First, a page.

gangs, the Finns blame the Russians, and the British blame east Europeans. But these are often urban myths and the roots of the problem lie in the business itself,” he said. Stealing was “all about opportunity” and was best dealt with by prevention through better design, better staffing and better procedures. While surveillance of staff had a role to play in cutting losses through theft, too often businesses relied on electronic technology as a crutch, he said. A well-
motivated staff was usually the best protection against theft. It was important to impose sanctions on shoplifters, but retailers would never be able to catch every one and it was better to “Design out” theft. The quality of fresh food is now the biggest factor influencing where consumers shop.
Consumers also perceived that the value of fresh food had improved the most of any food category in the past year. Retailers which fall down on providing fresh food are
“goosed”. Over 42 per cent of shoppers said they planned to buy more Guaranteed Irish goods over the next year, and large numbers also said they would buy more fresh foods, and Fair Trade and low-fat products. More say they will be bringing sandwiches to work and entertaining at home. One in four consumers said they shopped in Northern Ireland last year but the figures varied from 32 per cent in Dublin to 35 per cent in Connacht/Ulster to just 3 percent in Munster. Toiletries, detergents and alcohol were the products people were most likely to buy on cross-Border shopping trips.
February-March 2010 19
GROOMED TO BE IRISH G R OOMED
Despite the recession, Irish men are spending more than ever on personal grooming. According to new research from University of Aberdeen, more and more women are choosing feminine
men over their more rugged and masculine counterparts. So, it’s a case of in with Orlando Bloom and out with Arnie, as the changing face of masculinity continues. Some of the reasons given for the
rise in demand for the woman’s man are improvements in healthcare and a general increase in male grooming. Six out of 10 women now prefer more feminine men, the report found. The results suggests that as healthcare improves, more masculine men fall out of favour. That could be why feminine-lookng move stars like Johnny Depp and Orlando Bloom are popular now compared with the likes of Sean Connery in the past. While the recession has hit many high-end cosmetic and grooming outlets aimed at women, from nail bars to tanning studios, the share of the male market in grooming and cosmetics has increased. Irish men are now more comfortable buying skincare products and the range and availability of moisturisers and facial creams for men has expanded significantly. But while males in Dublin may be upfront and open about their grooming habits, across the rest of the country are Irish men okay to move beyond a bar of soap and a splash of aftershave? One of the companies benefiting from the broadening of Irish masculinity is L’Oreal, which has an extended range of products for men now available everywhere from supermarkets to chemists. Some of its products include a ‘hyrdra-energy eye care roll on’ designed to eliminate dark circles and eye bags under men’s eyes. As a sign of its growing confidence in a receptive male audience for its products, L’Oreal last year became one fo the sponsors of the Irish rugby team. “The male market is relatively small at the moment, but we expect to be significantly bigger in the future” says Louise Horgan of L’Oreal Ireland. “We are also convinced there will be a big male market in corrective cosmetics, but that is further down the road. We’re now selling in supermarkets and the products have specific areas of the store apart from the female sections.”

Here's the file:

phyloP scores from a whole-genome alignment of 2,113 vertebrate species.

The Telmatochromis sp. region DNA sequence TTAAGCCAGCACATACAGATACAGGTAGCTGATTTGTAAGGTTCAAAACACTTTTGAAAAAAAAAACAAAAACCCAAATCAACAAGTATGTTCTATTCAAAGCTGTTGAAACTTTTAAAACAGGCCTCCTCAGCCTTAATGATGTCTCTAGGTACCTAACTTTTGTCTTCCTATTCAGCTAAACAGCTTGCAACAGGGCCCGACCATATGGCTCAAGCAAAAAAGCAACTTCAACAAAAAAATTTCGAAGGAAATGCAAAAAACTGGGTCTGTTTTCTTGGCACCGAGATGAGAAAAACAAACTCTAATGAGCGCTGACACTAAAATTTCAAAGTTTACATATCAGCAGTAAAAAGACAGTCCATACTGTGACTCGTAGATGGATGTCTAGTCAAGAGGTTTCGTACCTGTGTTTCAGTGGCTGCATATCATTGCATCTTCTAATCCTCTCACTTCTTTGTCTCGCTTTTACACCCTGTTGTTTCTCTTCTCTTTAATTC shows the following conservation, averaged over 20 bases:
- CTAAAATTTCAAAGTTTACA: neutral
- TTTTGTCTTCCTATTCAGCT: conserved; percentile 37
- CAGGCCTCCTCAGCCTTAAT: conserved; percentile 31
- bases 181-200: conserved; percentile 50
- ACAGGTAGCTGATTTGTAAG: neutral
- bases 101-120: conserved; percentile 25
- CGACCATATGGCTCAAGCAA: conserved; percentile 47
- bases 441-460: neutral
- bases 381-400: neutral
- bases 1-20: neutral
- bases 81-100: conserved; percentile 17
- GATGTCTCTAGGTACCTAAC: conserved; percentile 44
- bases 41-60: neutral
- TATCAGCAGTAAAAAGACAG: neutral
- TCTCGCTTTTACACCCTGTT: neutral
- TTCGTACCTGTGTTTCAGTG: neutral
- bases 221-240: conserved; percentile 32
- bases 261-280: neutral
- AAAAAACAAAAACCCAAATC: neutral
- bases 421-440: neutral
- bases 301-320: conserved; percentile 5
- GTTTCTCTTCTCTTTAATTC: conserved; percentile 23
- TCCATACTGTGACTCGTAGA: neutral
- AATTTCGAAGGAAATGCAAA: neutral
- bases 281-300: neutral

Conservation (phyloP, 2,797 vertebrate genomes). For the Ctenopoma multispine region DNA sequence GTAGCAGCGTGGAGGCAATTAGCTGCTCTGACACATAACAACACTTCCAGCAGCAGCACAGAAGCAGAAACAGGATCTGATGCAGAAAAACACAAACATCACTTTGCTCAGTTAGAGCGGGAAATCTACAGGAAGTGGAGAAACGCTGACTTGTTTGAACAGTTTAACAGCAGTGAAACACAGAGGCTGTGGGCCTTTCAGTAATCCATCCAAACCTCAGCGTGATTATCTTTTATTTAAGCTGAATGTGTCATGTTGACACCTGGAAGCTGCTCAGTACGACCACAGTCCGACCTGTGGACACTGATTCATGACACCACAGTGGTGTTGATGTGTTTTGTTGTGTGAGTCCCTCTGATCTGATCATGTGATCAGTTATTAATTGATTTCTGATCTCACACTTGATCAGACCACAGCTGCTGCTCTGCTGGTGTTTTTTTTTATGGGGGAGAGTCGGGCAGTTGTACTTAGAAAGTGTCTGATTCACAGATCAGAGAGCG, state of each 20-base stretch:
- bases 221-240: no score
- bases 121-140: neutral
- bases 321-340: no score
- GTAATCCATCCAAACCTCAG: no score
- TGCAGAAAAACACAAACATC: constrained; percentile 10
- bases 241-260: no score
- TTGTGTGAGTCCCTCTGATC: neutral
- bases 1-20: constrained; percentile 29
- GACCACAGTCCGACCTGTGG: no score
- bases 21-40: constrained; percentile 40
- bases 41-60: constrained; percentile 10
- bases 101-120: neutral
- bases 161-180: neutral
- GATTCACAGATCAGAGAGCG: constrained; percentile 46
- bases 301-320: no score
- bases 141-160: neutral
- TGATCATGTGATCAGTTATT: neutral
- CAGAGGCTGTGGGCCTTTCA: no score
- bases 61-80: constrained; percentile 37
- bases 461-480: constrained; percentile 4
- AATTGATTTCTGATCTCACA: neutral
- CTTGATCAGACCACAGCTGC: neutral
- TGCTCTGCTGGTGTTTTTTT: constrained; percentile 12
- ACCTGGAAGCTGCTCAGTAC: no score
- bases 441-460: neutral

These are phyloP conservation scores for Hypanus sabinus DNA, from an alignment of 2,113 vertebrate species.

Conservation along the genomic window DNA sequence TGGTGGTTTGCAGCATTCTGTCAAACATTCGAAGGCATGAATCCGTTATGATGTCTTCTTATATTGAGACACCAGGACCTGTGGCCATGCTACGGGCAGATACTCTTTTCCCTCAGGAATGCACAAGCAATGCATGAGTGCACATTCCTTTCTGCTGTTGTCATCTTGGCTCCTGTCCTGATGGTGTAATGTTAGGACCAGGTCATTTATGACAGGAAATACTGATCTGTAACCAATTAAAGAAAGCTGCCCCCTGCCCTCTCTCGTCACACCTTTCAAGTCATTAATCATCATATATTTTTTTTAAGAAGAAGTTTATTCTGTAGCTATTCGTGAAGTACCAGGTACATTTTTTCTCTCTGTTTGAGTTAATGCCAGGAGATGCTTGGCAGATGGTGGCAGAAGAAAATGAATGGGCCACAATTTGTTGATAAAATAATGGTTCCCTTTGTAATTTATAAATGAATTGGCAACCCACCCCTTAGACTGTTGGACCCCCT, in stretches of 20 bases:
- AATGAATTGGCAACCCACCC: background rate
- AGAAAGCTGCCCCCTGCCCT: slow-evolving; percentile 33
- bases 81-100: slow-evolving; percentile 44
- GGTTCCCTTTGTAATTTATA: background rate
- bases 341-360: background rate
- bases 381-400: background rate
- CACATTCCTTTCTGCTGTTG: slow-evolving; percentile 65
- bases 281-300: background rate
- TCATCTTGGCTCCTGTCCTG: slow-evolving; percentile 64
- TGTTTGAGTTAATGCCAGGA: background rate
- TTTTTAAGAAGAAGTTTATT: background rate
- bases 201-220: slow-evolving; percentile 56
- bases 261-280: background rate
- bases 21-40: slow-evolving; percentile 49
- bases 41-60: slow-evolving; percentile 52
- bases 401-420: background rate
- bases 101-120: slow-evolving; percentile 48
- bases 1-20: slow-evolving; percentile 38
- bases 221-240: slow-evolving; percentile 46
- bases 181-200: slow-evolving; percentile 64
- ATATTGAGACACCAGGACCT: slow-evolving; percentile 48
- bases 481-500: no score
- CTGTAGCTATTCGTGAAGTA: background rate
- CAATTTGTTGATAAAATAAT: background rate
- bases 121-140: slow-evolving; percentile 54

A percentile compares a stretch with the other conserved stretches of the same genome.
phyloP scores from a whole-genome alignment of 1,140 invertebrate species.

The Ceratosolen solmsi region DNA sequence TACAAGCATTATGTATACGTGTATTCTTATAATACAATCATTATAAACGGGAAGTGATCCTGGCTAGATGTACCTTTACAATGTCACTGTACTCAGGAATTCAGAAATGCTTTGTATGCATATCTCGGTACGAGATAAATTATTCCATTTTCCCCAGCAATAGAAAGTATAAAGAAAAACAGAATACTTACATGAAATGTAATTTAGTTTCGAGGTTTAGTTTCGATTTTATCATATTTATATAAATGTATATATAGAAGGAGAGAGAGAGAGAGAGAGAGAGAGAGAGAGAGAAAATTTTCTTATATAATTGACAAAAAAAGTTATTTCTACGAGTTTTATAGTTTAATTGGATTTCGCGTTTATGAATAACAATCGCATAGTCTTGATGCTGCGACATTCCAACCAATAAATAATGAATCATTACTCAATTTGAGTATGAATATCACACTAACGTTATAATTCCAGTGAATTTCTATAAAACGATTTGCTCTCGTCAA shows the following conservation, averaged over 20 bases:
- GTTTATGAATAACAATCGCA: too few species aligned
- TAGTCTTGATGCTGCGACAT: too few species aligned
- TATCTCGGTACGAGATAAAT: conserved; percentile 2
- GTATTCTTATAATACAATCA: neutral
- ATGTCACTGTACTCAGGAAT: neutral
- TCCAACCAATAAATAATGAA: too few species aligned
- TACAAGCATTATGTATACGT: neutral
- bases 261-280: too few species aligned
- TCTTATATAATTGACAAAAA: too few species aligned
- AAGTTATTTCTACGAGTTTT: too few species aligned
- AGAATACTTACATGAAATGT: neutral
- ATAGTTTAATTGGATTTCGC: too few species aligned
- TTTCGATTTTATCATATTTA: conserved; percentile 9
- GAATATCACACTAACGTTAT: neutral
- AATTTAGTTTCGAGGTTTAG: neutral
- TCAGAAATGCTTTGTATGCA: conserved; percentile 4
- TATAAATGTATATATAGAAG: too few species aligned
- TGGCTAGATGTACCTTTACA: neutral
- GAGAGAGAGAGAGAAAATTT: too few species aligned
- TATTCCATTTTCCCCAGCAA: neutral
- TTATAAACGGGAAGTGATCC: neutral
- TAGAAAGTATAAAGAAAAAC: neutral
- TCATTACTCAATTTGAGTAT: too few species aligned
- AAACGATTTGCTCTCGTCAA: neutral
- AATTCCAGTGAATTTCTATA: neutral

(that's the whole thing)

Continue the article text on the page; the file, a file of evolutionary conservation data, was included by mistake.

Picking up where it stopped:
Dunnes Stores challenge plastic bag levy
Dunnes Stores has secured leave from the High Court to challenge the validity of the plastic bag levy. It is seeking a declaration that the regulations imposing the tax are invalid in a case that could have general implications. The Dunnes case involves a €36.4 million bill served on it for alleged uncollected and due payments arising from the levy. The company is disputing the Revenue Commissioneres’ tax assessments of November last, covering a four-year period, on grounds including that the definition of plastic bag in the 2001 regulations is “so uncertain” as to render the regulations invalid. Dunnes claims the levy relates to larger bags given to customers at point of sale to hold their shopping but the assessments wrongly include other bags for wrapping or hygiene purposes. The regulations, Dunnes alleges, are invalid because they are not for the recovery of “waste” as defined by the Waste Management Act. The company claims a plastic bag provided to a customer of a supermarket, service station or other sales outlet does not constitutte waste and does not become waste until the holder discards it or forms an intention to discard it. Counsel for Dunnes said the company has always been and remains a strong supporter of the plastic bag levy but it strongly disputes